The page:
This article first appeared at U.S. News and World Report Money.
Most of the personal finance information that we hear and see is delivered in bite-sized nuggets, often in the form of investment recommendations and short cautionary tales.
Because it’s all delivered in such little pieces, it’s hard to step back and get the big picture of how spending, life goals, parenting, and investing all overlap in our lives. It’s not all about earning as much as you can to just save it and spend it according to some recipe.
Here are four books that are invaluable reads for reconsidering your entire life, not just your financial life, and how to actually transform those life decisions into sensible money choices.
Your Money or Your Life by Vicki Robin, Joe Dominguez, and Monique Tilford isn’t your typical personal finance book. Rather than dropping financial advice, the book encourages people to re-think their money choices from the ground up by focusing instead on what the reader wants from their life.
The book’s main focus is assessing your place in the world and what you actually want to do with your life, and by using that as the lead, it encourages readers to think about their money choices in a completely different way. In fact, the connection between the abstract (living the life that you want) and the concrete (figuring out exactly what that costs) is the core of the genius behind this book, and it’s why it is the only personal finance book I’ll universally recommend to any reader.
Born to Buy by Juliet Schor is an essential personal finance read for parents. The focus of this book is on how marketers specifically target children and turn them into consumers who want endless amounts of toys and other things, and how that marketing sticks with children into adulthood.
This book will shock you as to the pervasive depth of that marketing and how powerful it is on the cognitive development of children and how they will develop as consumers. If you are a parent, you owe it to yourself to read this book, as it will be an incredibly powerful aid in raising your children to be much more thoughtful about their spending decisions.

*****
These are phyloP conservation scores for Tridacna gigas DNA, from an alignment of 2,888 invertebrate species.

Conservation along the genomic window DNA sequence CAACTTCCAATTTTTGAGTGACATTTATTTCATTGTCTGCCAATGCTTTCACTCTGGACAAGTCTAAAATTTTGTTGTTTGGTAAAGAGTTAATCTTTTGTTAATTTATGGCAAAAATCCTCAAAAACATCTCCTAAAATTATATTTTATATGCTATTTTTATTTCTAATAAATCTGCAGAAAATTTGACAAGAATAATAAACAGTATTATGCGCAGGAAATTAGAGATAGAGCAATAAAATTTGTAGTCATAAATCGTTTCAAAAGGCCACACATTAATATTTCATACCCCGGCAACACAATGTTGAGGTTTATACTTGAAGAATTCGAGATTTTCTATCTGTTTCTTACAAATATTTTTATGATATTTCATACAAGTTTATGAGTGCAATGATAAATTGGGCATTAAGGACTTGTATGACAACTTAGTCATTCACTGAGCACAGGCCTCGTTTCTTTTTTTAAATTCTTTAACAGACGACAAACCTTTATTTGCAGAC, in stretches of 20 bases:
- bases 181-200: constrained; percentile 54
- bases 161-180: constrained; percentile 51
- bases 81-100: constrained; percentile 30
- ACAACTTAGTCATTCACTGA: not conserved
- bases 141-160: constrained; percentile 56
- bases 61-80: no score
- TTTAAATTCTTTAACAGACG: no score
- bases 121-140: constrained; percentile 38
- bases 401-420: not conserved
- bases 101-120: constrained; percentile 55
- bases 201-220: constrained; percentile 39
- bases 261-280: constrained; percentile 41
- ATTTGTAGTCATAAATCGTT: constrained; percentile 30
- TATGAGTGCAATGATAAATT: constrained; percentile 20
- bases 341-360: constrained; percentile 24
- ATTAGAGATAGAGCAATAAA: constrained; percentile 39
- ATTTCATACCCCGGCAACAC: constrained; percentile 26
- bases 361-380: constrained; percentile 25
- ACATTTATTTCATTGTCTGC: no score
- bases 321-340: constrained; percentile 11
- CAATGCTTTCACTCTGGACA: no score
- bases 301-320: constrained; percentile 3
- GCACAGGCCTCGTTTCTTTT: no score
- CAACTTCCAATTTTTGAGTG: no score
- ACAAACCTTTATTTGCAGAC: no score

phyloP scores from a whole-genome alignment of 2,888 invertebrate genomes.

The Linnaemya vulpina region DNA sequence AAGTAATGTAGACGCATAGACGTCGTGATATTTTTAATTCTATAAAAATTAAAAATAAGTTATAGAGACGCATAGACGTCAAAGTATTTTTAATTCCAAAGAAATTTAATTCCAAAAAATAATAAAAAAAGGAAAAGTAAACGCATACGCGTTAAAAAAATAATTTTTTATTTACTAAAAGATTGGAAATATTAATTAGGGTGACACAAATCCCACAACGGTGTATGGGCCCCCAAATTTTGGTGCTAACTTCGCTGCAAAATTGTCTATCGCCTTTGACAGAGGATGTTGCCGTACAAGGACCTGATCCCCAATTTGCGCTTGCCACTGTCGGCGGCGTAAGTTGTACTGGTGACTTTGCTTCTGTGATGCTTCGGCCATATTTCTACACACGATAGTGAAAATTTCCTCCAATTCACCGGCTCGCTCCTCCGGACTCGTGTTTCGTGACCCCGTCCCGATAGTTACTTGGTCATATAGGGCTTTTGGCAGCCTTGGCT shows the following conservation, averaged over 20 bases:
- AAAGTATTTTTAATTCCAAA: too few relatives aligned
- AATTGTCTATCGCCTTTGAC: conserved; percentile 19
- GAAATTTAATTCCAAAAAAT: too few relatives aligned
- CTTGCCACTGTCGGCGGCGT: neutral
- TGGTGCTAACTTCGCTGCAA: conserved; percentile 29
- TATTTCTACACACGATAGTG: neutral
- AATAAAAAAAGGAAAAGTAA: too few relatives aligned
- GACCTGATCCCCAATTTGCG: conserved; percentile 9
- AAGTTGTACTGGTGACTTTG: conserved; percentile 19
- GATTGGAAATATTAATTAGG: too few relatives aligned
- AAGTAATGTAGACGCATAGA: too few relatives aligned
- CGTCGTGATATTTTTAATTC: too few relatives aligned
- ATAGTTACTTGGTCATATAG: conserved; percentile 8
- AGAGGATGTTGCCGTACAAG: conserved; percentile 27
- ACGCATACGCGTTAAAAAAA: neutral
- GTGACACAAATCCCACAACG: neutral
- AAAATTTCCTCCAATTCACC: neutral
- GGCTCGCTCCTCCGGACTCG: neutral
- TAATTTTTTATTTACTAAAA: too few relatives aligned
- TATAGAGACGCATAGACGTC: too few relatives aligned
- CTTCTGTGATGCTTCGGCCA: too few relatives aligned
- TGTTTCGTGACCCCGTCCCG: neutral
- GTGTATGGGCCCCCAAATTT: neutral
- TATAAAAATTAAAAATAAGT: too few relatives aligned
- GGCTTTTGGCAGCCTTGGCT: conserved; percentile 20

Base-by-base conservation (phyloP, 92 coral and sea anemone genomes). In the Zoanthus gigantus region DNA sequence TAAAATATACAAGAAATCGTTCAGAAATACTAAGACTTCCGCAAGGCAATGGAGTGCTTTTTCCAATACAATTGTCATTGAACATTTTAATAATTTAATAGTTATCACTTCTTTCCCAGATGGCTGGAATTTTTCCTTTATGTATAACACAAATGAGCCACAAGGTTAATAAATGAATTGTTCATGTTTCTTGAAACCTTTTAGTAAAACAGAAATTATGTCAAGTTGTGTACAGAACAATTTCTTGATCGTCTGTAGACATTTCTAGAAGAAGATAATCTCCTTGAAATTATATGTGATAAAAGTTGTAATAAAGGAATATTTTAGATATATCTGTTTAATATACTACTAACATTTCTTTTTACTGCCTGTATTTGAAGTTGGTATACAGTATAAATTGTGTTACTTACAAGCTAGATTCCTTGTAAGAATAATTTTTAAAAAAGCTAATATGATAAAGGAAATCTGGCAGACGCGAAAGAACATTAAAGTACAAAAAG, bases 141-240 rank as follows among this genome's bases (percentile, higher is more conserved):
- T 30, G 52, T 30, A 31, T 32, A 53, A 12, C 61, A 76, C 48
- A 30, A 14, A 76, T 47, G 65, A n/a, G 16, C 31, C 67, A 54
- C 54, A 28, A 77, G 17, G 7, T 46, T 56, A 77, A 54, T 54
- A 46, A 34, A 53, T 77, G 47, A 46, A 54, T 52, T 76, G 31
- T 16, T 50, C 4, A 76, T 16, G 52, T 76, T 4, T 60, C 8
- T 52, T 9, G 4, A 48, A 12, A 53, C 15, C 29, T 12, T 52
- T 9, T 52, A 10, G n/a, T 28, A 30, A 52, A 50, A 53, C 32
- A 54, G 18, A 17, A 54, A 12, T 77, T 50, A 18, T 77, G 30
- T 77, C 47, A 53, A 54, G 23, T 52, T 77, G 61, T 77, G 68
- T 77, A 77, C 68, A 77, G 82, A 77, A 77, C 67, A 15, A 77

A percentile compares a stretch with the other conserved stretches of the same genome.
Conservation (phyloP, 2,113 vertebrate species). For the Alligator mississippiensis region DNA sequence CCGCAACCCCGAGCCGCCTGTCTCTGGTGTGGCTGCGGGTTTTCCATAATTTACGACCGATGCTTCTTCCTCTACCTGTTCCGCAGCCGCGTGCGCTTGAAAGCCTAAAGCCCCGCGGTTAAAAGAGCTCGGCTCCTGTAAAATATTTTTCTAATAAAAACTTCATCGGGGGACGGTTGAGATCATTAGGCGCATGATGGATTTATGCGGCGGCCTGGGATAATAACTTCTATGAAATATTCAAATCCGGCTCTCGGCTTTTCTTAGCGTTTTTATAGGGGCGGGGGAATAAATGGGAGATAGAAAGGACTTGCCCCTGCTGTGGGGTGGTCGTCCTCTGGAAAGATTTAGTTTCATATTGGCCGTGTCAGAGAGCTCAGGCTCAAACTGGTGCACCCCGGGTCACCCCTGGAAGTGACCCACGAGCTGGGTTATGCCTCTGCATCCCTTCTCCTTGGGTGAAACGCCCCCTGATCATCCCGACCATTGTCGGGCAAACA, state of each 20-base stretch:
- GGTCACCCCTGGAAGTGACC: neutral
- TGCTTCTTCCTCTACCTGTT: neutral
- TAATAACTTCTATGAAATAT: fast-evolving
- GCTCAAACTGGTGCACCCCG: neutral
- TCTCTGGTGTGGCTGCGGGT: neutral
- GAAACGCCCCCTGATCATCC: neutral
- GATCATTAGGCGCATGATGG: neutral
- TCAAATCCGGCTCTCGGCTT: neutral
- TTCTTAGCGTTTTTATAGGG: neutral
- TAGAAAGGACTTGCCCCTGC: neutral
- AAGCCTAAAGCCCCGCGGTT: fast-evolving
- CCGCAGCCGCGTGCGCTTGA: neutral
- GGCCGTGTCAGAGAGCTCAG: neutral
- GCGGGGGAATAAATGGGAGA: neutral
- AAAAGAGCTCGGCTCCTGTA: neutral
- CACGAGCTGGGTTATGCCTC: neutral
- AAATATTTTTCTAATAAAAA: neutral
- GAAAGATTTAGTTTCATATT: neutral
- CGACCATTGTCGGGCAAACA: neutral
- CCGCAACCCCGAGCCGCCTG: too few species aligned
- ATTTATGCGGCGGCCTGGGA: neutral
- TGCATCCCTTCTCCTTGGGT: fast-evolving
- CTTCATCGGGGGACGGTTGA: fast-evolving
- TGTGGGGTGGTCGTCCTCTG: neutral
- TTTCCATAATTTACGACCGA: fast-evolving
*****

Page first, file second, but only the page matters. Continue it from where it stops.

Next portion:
The Bogleheads’ Guide to Investing by Taylor Larimore, Mel Lindauer, and Michael LeBoeuf is the only investing guide I’ve read that explains an investing philosophy in detail, outlining the ideas behind it and why it makes sense, while also showing you exactly how to implement that philosophy in every aspect of life.
Most investing books either assume that you have already figured out either the why or the how and focus on showing you the other half of the equation. Here, the authors outline a “why,” then show you “how” to do it. It’s that pairing that makes this book so powerful, because it takes more abstract investing concepts and transforms them into real steps that anyone can take.
The Millionaire Next Door by Thomas Stanley and William Danko will open your eyes because it completely recasts the idea of what it means to be wealthy in our society through actual research data.
It turns out that the person driving the expensive car is actually far less likely to be a millionaire than the family living quietly in a modest home. Why? Most people who actually become millionaires are very careful with their money, pass along those values to their children, and largely maintain social circles that share those values. If you’re dreaming of wealth, this book does a great job of showing you the reality of what wealth actually means in modern America, and it looks a lot more like Warren Buffett’s modest house in Omaha than Jay Gatsby’s mansions.
Each of these four books will breathe new life into your thinking about your life and your finances.